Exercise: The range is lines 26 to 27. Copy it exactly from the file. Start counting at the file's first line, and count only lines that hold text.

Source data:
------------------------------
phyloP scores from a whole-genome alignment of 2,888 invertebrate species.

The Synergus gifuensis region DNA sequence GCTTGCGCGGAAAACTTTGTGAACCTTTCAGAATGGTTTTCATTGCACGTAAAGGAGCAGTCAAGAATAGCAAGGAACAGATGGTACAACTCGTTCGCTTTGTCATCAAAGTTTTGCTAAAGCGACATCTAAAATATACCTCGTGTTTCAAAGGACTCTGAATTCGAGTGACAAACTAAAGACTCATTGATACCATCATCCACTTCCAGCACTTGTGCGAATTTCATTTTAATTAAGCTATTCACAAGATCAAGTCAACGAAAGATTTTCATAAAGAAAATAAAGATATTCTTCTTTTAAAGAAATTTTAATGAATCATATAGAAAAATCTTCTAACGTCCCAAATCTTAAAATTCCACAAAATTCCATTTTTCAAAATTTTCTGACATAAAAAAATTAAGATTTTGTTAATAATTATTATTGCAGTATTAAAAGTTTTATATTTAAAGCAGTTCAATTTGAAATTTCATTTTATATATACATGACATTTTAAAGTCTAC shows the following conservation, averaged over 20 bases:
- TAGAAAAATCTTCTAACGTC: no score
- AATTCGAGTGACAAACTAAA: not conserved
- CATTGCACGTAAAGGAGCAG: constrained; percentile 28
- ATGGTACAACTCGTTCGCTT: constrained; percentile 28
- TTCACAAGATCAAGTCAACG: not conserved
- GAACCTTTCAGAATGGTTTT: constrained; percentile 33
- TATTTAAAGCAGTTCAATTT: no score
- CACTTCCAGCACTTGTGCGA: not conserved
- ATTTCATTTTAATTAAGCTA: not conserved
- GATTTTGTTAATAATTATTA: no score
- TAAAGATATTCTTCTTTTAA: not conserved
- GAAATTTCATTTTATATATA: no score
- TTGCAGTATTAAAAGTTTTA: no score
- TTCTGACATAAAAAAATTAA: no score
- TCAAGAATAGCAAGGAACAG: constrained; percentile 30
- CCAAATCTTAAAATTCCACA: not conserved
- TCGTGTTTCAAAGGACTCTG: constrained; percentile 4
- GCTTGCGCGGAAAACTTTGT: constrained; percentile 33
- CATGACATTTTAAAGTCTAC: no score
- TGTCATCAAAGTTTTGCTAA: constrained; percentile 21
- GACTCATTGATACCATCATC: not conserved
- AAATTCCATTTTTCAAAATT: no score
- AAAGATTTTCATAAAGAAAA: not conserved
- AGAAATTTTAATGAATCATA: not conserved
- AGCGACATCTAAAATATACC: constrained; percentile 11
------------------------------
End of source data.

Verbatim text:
- AGAAATTTTAATGAATCATA: not conserved
- AGCGACATCTAAAATATACC: constrained; percentile 11